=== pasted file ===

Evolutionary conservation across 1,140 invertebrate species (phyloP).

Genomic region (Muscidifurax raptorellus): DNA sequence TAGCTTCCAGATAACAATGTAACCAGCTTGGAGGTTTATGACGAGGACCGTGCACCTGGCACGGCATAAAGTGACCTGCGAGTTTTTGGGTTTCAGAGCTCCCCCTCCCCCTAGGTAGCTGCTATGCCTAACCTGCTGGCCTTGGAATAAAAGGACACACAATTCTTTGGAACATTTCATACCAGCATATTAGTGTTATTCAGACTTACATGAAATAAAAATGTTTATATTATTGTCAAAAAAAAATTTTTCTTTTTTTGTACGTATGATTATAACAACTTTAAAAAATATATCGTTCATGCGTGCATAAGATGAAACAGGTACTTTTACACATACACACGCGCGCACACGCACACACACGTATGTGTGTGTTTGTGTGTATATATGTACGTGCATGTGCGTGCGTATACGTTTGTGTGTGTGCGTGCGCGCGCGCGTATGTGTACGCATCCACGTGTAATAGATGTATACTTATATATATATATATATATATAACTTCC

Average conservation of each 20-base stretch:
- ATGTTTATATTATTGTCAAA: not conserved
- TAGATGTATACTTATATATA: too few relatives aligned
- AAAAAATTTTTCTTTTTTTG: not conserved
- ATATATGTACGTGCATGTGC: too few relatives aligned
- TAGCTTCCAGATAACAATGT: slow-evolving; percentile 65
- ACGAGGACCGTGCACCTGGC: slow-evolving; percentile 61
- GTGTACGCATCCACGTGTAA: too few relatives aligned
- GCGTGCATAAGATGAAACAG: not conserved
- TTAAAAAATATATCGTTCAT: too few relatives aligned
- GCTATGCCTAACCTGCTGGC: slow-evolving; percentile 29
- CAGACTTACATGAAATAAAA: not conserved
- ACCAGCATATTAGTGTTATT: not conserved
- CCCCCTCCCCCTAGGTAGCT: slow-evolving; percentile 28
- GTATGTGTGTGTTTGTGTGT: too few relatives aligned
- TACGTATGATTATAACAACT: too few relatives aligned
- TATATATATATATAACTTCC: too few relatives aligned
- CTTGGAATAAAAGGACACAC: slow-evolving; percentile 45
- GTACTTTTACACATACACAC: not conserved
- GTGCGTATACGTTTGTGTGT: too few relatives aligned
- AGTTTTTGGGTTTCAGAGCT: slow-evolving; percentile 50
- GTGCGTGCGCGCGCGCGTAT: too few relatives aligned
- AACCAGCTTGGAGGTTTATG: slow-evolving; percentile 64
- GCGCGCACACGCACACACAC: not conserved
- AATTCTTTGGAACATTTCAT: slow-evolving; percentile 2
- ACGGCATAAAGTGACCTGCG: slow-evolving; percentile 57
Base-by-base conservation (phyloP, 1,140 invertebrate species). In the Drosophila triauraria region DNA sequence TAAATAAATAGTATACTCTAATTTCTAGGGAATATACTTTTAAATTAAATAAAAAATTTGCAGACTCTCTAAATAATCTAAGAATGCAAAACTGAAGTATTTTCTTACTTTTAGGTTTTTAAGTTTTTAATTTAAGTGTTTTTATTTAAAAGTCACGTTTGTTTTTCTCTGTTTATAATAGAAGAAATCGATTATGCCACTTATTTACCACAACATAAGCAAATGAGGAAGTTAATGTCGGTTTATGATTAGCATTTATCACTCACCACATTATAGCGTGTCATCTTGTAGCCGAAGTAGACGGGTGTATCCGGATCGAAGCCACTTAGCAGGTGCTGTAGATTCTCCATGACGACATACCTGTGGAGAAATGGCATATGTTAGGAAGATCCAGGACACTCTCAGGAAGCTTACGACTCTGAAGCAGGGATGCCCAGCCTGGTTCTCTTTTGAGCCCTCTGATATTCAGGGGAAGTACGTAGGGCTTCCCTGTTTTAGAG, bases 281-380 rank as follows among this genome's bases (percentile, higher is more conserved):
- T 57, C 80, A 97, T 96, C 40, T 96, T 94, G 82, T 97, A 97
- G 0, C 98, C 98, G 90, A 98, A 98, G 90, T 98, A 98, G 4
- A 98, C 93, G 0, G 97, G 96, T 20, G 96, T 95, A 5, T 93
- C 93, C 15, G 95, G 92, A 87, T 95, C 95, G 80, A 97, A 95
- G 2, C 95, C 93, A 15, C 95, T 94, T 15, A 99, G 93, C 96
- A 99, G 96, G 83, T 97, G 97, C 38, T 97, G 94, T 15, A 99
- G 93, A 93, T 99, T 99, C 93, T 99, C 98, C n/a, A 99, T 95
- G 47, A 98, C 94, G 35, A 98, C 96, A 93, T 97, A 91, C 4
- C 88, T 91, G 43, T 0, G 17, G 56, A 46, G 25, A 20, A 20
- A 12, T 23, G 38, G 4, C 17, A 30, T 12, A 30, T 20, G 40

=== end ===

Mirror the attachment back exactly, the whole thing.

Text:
Evolutionary conservation across 1,140 invertebrate species (phyloP).

Genomic region (Muscidifurax raptorellus): DNA sequence TAGCTTCCAGATAACAATGTAACCAGCTTGGAGGTTTATGACGAGGACCGTGCACCTGGCACGGCATAAAGTGACCTGCGAGTTTTTGGGTTTCAGAGCTCCCCCTCCCCCTAGGTAGCTGCTATGCCTAACCTGCTGGCCTTGGAATAAAAGGACACACAATTCTTTGGAACATTTCATACCAGCATATTAGTGTTATTCAGACTTACATGAAATAAAAATGTTTATATTATTGTCAAAAAAAAATTTTTCTTTTTTTGTACGTATGATTATAACAACTTTAAAAAATATATCGTTCATGCGTGCATAAGATGAAACAGGTACTTTTACACATACACACGCGCGCACACGCACACACACGTATGTGTGTGTTTGTGTGTATATATGTACGTGCATGTGCGTGCGTATACGTTTGTGTGTGTGCGTGCGCGCGCGCGTATGTGTACGCATCCACGTGTAATAGATGTATACTTATATATATATATATATATATAACTTCC

Average conservation of each 20-base stretch:
- ATGTTTATATTATTGTCAAA: not conserved
- TAGATGTATACTTATATATA: too few relatives aligned
- AAAAAATTTTTCTTTTTTTG: not conserved
- ATATATGTACGTGCATGTGC: too few relatives aligned
- TAGCTTCCAGATAACAATGT: slow-evolving; percentile 65
- ACGAGGACCGTGCACCTGGC: slow-evolving; percentile 61
- GTGTACGCATCCACGTGTAA: too few relatives aligned
- GCGTGCATAAGATGAAACAG: not conserved
- TTAAAAAATATATCGTTCAT: too few relatives aligned
- GCTATGCCTAACCTGCTGGC: slow-evolving; percentile 29
- CAGACTTACATGAAATAAAA: not conserved
- ACCAGCATATTAGTGTTATT: not conserved
- CCCCCTCCCCCTAGGTAGCT: slow-evolving; percentile 28
- GTATGTGTGTGTTTGTGTGT: too few relatives aligned
- TACGTATGATTATAACAACT: too few relatives aligned
- TATATATATATATAACTTCC: too few relatives aligned
- CTTGGAATAAAAGGACACAC: slow-evolving; percentile 45
- GTACTTTTACACATACACAC: not conserved
- GTGCGTATACGTTTGTGTGT: too few relatives aligned
- AGTTTTTGGGTTTCAGAGCT: slow-evolving; percentile 50
- GTGCGTGCGCGCGCGCGTAT: too few relatives aligned
- AACCAGCTTGGAGGTTTATG: slow-evolving; percentile 64
- GCGCGCACACGCACACACAC: not conserved
- AATTCTTTGGAACATTTCAT: slow-evolving; percentile 2
- ACGGCATAAAGTGACCTGCG: slow-evolving; percentile 57
Base-by-base conservation (phyloP, 1,140 invertebrate species). In the Drosophila triauraria region DNA sequence TAAATAAATAGTATACTCTAATTTCTAGGGAATATACTTTTAAATTAAATAAAAAATTTGCAGACTCTCTAAATAATCTAAGAATGCAAAACTGAAGTATTTTCTTACTTTTAGGTTTTTAAGTTTTTAATTTAAGTGTTTTTATTTAAAAGTCACGTTTGTTTTTCTCTGTTTATAATAGAAGAAATCGATTATGCCACTTATTTACCACAACATAAGCAAATGAGGAAGTTAATGTCGGTTTATGATTAGCATTTATCACTCACCACATTATAGCGTGTCATCTTGTAGCCGAAGTAGACGGGTGTATCCGGATCGAAGCCACTTAGCAGGTGCTGTAGATTCTCCATGACGACATACCTGTGGAGAAATGGCATATGTTAGGAAGATCCAGGACACTCTCAGGAAGCTTACGACTCTGAAGCAGGGATGCCCAGCCTGGTTCTCTTTTGAGCCCTCTGATATTCAGGGGAAGTACGTAGGGCTTCCCTGTTTTAGAG, bases 281-380 rank as follows among this genome's bases (percentile, higher is more conserved):
- T 57, C 80, A 97, T 96, C 40, T 96, T 94, G 82, T 97, A 97
- G 0, C 98, C 98, G 90, A 98, A 98, G 90, T 98, A 98, G 4
- A 98, C 93, G 0, G 97, G 96, T 20, G 96, T 95, A 5, T 93
- C 93, C 15, G 95, G 92, A 87, T 95, C 95, G 80, A 97, A 95
- G 2, C 95, C 93, A 15, C 95, T 94, T 15, A 99, G 93, C 96
- A 99, G 96, G 83, T 97, G 97, C 38, T 97, G 94, T 15, A 99
- G 93, A 93, T 99, T 99, C 93, T 99, C 98, C n/a, A 99, T 95
- G 47, A 98, C 94, G 35, A 98, C 96, A 93, T 97, A 91, C 4
- C 88, T 91, G 43, T 0, G 17, G 56, A 46, G 25, A 20, A 20
- A 12, T 23, G 38, G 4, C 17, A 30, T 12, A 30, T 20, G 40